I have to hand it to you, you’re a pretty astute guy. Thanks for an excellent response.
I agree with you about TIOBE–it’s a rather twisted, pathological index. But I wouldn’t write off all language indices. They’re a rough metric of popularity if you look at a number of them with an eye to consistency and correlation. Statistics is the only measure available to us to answer these kinds of questions.
There’s no way to tell how popular Erlang is, but no one can deny it is widely used. Ditto for Dart and Go. (But Go has done remarkably well recently, if you believe in language rankings.)
“…the language is simple enough to attract new programmers…”
Ash: You still don't understand what you're dealing with, do you? Perfect organism. Its structural perfection is matched only by its hostility.
Lambert: You admire it.
Ash: I admire its purity. A survivor...unclouded by conscience, remorse, or delusions of morality.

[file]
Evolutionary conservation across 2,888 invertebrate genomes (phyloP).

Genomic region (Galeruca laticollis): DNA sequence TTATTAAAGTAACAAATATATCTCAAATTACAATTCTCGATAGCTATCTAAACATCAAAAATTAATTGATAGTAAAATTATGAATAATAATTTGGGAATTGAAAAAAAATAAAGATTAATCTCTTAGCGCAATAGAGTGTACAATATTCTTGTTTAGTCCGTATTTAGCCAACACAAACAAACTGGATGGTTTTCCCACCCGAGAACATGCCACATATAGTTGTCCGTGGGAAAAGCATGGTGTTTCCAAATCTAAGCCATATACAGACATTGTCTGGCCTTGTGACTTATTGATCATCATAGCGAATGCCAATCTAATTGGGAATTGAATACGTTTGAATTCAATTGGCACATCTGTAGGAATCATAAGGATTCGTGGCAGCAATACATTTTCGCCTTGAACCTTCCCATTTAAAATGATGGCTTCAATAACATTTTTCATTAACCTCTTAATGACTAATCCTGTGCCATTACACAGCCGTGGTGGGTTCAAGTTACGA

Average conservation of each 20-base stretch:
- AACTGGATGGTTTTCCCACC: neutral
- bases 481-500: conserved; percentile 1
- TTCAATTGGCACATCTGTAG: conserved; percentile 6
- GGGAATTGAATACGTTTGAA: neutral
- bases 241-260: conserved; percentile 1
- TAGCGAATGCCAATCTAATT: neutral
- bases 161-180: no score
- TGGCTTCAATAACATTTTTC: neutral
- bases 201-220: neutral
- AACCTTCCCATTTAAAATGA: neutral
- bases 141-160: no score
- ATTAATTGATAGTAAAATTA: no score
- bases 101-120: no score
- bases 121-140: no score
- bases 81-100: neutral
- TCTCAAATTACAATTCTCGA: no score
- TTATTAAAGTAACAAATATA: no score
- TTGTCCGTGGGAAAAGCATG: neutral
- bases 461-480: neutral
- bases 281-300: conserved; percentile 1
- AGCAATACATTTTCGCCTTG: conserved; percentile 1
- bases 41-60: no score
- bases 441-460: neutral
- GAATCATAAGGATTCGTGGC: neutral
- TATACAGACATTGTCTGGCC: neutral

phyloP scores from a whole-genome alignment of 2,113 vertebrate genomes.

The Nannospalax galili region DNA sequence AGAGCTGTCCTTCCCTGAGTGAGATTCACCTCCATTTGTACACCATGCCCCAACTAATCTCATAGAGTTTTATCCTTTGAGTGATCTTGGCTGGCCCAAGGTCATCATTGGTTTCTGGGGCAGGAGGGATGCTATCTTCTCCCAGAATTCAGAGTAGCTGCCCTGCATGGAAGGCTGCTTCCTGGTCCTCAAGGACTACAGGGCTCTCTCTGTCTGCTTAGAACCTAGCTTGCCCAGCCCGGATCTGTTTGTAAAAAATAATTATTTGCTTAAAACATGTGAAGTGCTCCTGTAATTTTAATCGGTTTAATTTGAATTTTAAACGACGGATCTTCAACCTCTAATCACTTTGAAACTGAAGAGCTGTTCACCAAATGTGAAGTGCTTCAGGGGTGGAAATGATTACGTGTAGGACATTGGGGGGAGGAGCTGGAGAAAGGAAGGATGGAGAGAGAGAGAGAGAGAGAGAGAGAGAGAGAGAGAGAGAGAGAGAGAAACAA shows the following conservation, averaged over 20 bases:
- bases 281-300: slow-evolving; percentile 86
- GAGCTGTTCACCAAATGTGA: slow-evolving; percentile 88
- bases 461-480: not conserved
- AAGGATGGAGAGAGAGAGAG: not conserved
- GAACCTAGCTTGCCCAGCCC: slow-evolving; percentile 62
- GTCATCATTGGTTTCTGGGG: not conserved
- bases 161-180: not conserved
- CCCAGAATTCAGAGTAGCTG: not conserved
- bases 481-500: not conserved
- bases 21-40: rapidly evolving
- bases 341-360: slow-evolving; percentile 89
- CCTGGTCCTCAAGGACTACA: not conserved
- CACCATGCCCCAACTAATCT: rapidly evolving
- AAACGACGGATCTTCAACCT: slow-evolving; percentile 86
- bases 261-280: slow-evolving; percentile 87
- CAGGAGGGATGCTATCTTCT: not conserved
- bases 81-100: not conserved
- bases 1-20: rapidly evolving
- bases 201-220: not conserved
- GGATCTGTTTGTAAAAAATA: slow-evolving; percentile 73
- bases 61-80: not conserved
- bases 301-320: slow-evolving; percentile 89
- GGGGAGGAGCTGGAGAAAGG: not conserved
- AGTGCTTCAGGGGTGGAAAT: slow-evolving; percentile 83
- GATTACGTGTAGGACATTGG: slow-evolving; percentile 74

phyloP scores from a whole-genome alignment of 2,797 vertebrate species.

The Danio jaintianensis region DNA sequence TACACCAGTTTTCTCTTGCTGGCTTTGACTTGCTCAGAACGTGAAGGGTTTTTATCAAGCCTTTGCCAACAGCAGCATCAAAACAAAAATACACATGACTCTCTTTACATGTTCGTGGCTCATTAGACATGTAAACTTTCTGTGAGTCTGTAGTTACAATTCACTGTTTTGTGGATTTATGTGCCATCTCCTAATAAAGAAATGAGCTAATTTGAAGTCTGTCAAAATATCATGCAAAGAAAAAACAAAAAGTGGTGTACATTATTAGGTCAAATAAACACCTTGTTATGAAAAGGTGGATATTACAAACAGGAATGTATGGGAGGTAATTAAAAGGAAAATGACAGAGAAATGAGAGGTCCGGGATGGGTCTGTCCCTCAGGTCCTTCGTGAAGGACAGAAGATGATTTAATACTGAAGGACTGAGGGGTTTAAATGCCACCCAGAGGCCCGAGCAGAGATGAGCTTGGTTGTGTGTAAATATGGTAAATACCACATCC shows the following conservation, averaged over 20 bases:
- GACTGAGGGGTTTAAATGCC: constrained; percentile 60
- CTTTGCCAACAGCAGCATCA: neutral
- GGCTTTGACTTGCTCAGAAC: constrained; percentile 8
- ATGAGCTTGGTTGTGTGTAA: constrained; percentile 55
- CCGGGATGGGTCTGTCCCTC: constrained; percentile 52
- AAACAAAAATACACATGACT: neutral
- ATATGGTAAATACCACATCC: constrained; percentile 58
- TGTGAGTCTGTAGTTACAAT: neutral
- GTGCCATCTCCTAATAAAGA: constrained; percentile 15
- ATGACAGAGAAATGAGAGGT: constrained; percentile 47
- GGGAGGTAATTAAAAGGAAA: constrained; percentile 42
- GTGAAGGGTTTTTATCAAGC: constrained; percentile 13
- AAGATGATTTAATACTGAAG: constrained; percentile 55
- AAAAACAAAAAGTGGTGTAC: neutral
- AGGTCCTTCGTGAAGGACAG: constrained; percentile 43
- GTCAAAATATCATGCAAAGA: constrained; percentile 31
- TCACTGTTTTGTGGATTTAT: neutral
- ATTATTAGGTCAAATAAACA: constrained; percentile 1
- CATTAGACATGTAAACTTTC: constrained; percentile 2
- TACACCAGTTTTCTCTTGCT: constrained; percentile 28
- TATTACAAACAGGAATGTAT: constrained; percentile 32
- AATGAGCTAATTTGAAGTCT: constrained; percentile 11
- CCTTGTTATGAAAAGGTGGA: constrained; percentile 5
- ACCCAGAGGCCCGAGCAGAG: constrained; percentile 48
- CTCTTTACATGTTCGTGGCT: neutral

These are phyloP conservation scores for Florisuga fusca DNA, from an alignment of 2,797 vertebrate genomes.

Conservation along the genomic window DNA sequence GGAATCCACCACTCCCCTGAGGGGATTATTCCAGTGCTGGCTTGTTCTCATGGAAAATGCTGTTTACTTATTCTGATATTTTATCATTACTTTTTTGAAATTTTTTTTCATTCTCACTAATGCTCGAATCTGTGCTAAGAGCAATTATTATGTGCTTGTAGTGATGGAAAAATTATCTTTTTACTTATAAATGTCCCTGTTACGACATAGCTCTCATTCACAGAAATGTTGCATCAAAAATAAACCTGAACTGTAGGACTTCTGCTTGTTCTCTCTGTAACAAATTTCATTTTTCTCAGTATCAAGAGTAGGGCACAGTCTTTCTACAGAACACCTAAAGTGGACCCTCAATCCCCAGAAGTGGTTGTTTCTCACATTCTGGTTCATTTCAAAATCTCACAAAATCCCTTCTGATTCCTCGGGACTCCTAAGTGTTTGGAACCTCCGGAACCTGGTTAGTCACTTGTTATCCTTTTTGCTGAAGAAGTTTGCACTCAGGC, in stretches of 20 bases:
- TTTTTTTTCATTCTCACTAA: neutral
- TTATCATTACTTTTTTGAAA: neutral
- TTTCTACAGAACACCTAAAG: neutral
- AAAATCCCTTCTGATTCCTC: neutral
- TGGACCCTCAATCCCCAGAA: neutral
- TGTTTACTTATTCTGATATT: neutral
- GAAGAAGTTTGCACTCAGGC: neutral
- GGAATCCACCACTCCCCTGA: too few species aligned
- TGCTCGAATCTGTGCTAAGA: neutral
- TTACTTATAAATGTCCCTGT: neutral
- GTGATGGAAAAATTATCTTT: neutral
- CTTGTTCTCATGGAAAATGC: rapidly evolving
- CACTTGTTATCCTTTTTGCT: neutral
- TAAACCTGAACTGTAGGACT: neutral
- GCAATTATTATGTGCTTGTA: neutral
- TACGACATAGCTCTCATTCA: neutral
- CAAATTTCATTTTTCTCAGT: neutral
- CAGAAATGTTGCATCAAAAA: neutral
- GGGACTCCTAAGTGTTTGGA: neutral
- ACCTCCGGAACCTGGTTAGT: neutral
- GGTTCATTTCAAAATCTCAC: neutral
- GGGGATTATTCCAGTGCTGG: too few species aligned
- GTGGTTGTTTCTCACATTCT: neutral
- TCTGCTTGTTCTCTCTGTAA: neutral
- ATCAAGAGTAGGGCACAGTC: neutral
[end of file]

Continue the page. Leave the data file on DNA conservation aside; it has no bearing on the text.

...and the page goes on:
I’ve written extensively about what I think makes a good language, or a bad language. To be sure, these are my views (shared by many); they are necessarily subjective. You may disagree with them and that’s fine. That’s what makes for healthy debate.
“…not letting people forget how cool Smalltalk used to be before everyone realized that work had to actually get done, somehow.”
This is the kind of ignorance I’m fighting against all the time. Smalltalk is terrific for getting things done. It’s a very practical language that has proven itself in industry over the past three decades. It is an unbelievably productive language. It is only for the vicissitudes of history that Smalltalk failed to gain prominence today (but this is a whole other topic for another day).
BTW, my Eng Language Index is essentially derived from PYPL, another popular language ranking. Is PYPL “laughable?”